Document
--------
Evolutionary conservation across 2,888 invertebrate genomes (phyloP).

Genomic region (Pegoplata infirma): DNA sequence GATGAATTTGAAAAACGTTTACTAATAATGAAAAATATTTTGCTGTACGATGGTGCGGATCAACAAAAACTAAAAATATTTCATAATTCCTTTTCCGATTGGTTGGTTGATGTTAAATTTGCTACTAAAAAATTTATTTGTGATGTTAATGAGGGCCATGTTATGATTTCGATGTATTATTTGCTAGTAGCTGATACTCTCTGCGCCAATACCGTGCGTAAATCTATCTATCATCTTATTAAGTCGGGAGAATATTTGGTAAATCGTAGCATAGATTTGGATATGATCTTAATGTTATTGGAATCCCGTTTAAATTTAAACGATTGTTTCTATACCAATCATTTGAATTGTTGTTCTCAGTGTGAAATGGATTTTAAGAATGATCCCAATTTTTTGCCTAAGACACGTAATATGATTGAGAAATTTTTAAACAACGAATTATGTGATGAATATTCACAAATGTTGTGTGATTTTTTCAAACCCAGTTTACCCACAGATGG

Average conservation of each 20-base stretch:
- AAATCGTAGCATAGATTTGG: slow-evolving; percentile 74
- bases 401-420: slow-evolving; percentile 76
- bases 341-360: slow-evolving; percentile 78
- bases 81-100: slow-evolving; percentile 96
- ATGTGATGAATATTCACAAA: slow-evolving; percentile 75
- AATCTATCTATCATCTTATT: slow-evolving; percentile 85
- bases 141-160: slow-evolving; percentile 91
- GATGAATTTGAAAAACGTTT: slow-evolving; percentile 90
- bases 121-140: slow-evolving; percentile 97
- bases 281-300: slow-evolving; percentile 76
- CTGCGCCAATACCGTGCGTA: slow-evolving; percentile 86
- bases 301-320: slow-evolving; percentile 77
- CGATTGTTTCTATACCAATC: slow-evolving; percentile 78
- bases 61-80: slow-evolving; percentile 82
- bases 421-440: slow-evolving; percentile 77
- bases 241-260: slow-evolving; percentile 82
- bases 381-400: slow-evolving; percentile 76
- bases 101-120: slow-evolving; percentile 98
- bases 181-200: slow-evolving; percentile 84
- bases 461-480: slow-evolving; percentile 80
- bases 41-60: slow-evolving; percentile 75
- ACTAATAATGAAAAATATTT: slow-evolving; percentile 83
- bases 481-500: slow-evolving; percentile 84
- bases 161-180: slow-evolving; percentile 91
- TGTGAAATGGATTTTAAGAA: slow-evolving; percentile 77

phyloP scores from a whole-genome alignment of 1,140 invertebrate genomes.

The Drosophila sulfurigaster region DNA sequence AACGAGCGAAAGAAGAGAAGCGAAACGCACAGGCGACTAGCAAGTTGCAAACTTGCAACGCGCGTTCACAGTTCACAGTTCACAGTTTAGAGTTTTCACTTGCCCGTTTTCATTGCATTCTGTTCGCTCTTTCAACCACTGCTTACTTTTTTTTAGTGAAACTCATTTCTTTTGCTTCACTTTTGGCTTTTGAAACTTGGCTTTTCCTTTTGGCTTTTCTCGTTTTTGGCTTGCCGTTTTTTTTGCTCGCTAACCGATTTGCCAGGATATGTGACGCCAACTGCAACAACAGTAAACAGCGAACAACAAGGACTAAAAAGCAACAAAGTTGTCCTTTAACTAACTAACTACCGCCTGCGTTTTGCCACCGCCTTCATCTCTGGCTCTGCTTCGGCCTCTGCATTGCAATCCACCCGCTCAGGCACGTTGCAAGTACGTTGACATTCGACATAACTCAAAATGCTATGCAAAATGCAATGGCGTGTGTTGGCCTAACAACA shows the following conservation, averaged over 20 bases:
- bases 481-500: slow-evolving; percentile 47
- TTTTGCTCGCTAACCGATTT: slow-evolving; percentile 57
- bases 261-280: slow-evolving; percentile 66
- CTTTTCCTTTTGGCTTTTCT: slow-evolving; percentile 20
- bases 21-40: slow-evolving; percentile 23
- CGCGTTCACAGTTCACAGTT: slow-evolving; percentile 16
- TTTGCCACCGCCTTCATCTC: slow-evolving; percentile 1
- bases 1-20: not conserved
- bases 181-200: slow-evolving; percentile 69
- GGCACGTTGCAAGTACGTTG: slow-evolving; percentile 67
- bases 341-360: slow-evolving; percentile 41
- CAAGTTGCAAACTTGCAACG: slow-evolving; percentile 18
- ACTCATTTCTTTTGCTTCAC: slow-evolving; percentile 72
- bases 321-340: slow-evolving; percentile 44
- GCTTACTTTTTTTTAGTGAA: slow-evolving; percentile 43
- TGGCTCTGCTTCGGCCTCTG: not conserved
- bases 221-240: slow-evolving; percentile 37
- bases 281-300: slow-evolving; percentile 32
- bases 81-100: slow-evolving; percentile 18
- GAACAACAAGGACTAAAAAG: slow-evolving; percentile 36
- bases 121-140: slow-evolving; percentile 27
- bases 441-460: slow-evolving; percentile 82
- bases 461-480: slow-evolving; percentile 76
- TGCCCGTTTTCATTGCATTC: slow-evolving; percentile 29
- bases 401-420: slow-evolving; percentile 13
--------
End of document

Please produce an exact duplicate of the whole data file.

Evolutionary conservation across 2,888 invertebrate genomes (phyloP).

Genomic region (Pegoplata infirma): DNA sequence GATGAATTTGAAAAACGTTTACTAATAATGAAAAATATTTTGCTGTACGATGGTGCGGATCAACAAAAACTAAAAATATTTCATAATTCCTTTTCCGATTGGTTGGTTGATGTTAAATTTGCTACTAAAAAATTTATTTGTGATGTTAATGAGGGCCATGTTATGATTTCGATGTATTATTTGCTAGTAGCTGATACTCTCTGCGCCAATACCGTGCGTAAATCTATCTATCATCTTATTAAGTCGGGAGAATATTTGGTAAATCGTAGCATAGATTTGGATATGATCTTAATGTTATTGGAATCCCGTTTAAATTTAAACGATTGTTTCTATACCAATCATTTGAATTGTTGTTCTCAGTGTGAAATGGATTTTAAGAATGATCCCAATTTTTTGCCTAAGACACGTAATATGATTGAGAAATTTTTAAACAACGAATTATGTGATGAATATTCACAAATGTTGTGTGATTTTTTCAAACCCAGTTTACCCACAGATGG

Average conservation of each 20-base stretch:
- AAATCGTAGCATAGATTTGG: slow-evolving; percentile 74
- bases 401-420: slow-evolving; percentile 76
- bases 341-360: slow-evolving; percentile 78
- bases 81-100: slow-evolving; percentile 96
- ATGTGATGAATATTCACAAA: slow-evolving; percentile 75
- AATCTATCTATCATCTTATT: slow-evolving; percentile 85
- bases 141-160: slow-evolving; percentile 91
- GATGAATTTGAAAAACGTTT: slow-evolving; percentile 90
- bases 121-140: slow-evolving; percentile 97
- bases 281-300: slow-evolving; percentile 76
- CTGCGCCAATACCGTGCGTA: slow-evolving; percentile 86
- bases 301-320: slow-evolving; percentile 77
- CGATTGTTTCTATACCAATC: slow-evolving; percentile 78
- bases 61-80: slow-evolving; percentile 82
- bases 421-440: slow-evolving; percentile 77
- bases 241-260: slow-evolving; percentile 82
- bases 381-400: slow-evolving; percentile 76
- bases 101-120: slow-evolving; percentile 98
- bases 181-200: slow-evolving; percentile 84
- bases 461-480: slow-evolving; percentile 80
- bases 41-60: slow-evolving; percentile 75
- ACTAATAATGAAAAATATTT: slow-evolving; percentile 83
- bases 481-500: slow-evolving; percentile 84
- bases 161-180: slow-evolving; percentile 91
- TGTGAAATGGATTTTAAGAA: slow-evolving; percentile 77

phyloP scores from a whole-genome alignment of 1,140 invertebrate genomes.

The Drosophila sulfurigaster region DNA sequence AACGAGCGAAAGAAGAGAAGCGAAACGCACAGGCGACTAGCAAGTTGCAAACTTGCAACGCGCGTTCACAGTTCACAGTTCACAGTTTAGAGTTTTCACTTGCCCGTTTTCATTGCATTCTGTTCGCTCTTTCAACCACTGCTTACTTTTTTTTAGTGAAACTCATTTCTTTTGCTTCACTTTTGGCTTTTGAAACTTGGCTTTTCCTTTTGGCTTTTCTCGTTTTTGGCTTGCCGTTTTTTTTGCTCGCTAACCGATTTGCCAGGATATGTGACGCCAACTGCAACAACAGTAAACAGCGAACAACAAGGACTAAAAAGCAACAAAGTTGTCCTTTAACTAACTAACTACCGCCTGCGTTTTGCCACCGCCTTCATCTCTGGCTCTGCTTCGGCCTCTGCATTGCAATCCACCCGCTCAGGCACGTTGCAAGTACGTTGACATTCGACATAACTCAAAATGCTATGCAAAATGCAATGGCGTGTGTTGGCCTAACAACA shows the following conservation, averaged over 20 bases:
- bases 481-500: slow-evolving; percentile 47
- TTTTGCTCGCTAACCGATTT: slow-evolving; percentile 57
- bases 261-280: slow-evolving; percentile 66
- CTTTTCCTTTTGGCTTTTCT: slow-evolving; percentile 20
- bases 21-40: slow-evolving; percentile 23
- CGCGTTCACAGTTCACAGTT: slow-evolving; percentile 16
- TTTGCCACCGCCTTCATCTC: slow-evolving; percentile 1
- bases 1-20: not conserved
- bases 181-200: slow-evolving; percentile 69
- GGCACGTTGCAAGTACGTTG: slow-evolving; percentile 67
- bases 341-360: slow-evolving; percentile 41
- CAAGTTGCAAACTTGCAACG: slow-evolving; percentile 18
- ACTCATTTCTTTTGCTTCAC: slow-evolving; percentile 72
- bases 321-340: slow-evolving; percentile 44
- GCTTACTTTTTTTTAGTGAA: slow-evolving; percentile 43
- TGGCTCTGCTTCGGCCTCTG: not conserved
- bases 221-240: slow-evolving; percentile 37
- bases 281-300: slow-evolving; percentile 32
- bases 81-100: slow-evolving; percentile 18
- GAACAACAAGGACTAAAAAG: slow-evolving; percentile 36
- bases 121-140: slow-evolving; percentile 27
- bases 441-460: slow-evolving; percentile 82
- bases 461-480: slow-evolving; percentile 76
- TGCCCGTTTTCATTGCATTC: slow-evolving; percentile 29
- bases 401-420: slow-evolving; percentile 13